TORONTO WEARABLES MEETUP 20: NICK PUCKETT, ALEX BERIAULT
Friday August 19th, 2016

Assistant Professor Nick Puckett begins by asking, “how does one take “hacking” into the realm of chemicals and smart materials?”  Rather than programming with electricity, Puckett’s interest has been in finding alternative ways to create materials that can sense and response to environmental stimuli using a method other than programming with electricity.  And so, he discovered and turned to shape memory polymers (SMA’s). He has been interested in how we (the common folk) can learn to make these materials without the challenge of dealing with large-scale manufacturers – hence the title of his talk at TWM, “Do Not Contact the Manufacturer:  Chemical Programming with Responsive Polymers”. In his talk he spoke about Nitinol, a shape memory wire that can be trained, affected, and then reformed to its original shape.  The temperature at which it changes is 90C, which is quite hot and not an ideal temperature for the majority of artists and designers who’ve attempted using it.  Puckett states that it is theoretically possible to engineer the wire to have a lower temperature threshold, however it has not happened because there is no apparent industrial application.  Where big industry goes manufacturers follow, leaving the little guy (with ingenious ideas) in the dust.  This has set Nick Puckett up for his own adventures in chemical engineering.  He studied with Dr. Yang-Tse Cheng and Dr. Zach Hilt, who were at the time engineering a self-healing car paint.  Through his studies he came to learn about the mixing and curing process for making SMAs, and the challenges associated with them.  The initial challenge is to acquire the necessary chemicals, which can only be done with certain credentials and through authorized sources.  The second challenge is to be able to afford the equipment for curing.  In the labs in which Puckett was working, the UV curing scanner cost $10 000.  Puckett felt that with his skills, knowledge, and hackivism, he could engineer a DIY equivalent, and that’s just what he did.  His current (in progress) Black Box curing scanner is an Arduino and Processing-driven UV scanner that can be controlled using an Android App.  And, as far as his prototypes go, it works.  With a prototype off the ground, Puckett ran a 4-day workshop in which participants were invited to engineer their own SMA and then use it to create a wearable piece.  The objective here was to look at how this could be on the body and respond to different heat sources.  Theatre lights were enough to actuate these pieces.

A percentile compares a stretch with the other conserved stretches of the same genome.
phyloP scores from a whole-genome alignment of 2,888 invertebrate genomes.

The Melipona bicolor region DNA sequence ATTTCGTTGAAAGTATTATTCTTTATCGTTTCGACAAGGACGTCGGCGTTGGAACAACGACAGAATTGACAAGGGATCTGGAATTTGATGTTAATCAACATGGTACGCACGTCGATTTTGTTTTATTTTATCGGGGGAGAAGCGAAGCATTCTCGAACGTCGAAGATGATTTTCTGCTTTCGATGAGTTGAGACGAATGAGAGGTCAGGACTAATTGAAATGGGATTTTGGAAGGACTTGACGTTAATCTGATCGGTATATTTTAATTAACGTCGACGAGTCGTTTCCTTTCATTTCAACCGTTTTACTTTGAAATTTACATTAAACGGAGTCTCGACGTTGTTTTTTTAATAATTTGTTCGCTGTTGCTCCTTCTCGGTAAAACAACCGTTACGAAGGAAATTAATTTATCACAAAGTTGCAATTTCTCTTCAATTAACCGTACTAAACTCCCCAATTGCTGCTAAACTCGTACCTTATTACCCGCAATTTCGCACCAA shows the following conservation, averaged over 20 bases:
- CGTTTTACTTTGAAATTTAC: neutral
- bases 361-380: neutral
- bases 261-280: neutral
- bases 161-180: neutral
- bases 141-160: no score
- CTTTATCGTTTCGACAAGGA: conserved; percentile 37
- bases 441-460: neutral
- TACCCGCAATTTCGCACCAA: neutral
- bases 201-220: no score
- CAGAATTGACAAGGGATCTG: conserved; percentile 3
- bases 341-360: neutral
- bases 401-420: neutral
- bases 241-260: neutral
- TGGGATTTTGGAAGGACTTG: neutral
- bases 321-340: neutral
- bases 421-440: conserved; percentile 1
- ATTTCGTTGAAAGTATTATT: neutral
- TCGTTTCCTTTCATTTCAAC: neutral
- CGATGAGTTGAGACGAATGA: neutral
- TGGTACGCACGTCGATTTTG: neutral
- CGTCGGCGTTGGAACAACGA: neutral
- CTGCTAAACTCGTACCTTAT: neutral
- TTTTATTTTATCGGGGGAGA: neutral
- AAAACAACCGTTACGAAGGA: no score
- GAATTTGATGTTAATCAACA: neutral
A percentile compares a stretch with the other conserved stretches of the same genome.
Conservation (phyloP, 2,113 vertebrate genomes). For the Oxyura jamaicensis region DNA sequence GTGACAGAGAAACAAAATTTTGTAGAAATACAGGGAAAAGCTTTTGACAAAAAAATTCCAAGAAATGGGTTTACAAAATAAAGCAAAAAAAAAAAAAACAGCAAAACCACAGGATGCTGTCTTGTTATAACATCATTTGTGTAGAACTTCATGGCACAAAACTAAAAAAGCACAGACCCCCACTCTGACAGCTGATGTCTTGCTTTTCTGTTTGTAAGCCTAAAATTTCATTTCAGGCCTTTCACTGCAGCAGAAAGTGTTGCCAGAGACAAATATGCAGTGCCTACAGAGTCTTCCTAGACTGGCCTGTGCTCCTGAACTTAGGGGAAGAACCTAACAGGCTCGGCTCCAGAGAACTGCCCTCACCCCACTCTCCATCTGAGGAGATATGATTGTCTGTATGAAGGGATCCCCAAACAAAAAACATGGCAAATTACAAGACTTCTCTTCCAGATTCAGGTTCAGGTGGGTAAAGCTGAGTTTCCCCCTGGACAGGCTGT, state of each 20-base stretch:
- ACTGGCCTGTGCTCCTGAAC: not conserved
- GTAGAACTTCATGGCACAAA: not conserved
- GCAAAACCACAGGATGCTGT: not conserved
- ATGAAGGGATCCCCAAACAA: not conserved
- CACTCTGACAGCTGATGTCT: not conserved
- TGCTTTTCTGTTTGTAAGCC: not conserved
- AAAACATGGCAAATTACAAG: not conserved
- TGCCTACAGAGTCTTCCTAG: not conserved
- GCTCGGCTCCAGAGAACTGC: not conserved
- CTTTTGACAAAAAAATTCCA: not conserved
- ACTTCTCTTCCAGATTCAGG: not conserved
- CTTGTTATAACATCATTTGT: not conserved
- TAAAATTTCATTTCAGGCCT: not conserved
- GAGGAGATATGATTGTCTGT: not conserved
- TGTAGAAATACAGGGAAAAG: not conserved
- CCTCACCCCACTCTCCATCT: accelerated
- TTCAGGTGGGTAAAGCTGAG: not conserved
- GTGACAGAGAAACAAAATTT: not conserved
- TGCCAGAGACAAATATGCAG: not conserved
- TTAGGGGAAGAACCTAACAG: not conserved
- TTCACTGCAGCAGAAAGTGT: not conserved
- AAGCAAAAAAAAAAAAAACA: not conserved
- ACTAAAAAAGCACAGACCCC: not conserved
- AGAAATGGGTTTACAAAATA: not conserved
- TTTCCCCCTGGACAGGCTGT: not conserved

What Puckett loves about SMAs is that it’s a sensor, actuator, and a material all in one. In an ideal world (and with lots of work), he would love to see SMAs used as a temperature-responsive building skin. 

Alex Beriault is a 5th-year Sculpture/Installation student at OCAD.  She began making wearables within the SCIN curriculum, but at the time wasn’t clear how her performative wearable pieces could enter into the realm of fine art.  Beriault is interested in the theatrics of wearable art pieces and how they influence her behavior and the behavior of the viewer.  She works to include her viewers in her artworks: “Performance is a flesh-to-flesh experience, and when you’re there you feel that you’re actually involved”.  Noting that “the body is our interface for how we communicate with the world”, she inquires whether we as humans can become the wearable technology, and whether the body can become the prosthetic for the object.  In the image below, Alex is seen with her wearable table, which is a table with no legs that rather relies on the user to support the table with their own legs.  This is an example of the body becoming the prosthesis for the object, in a secondary yet fully functional manner.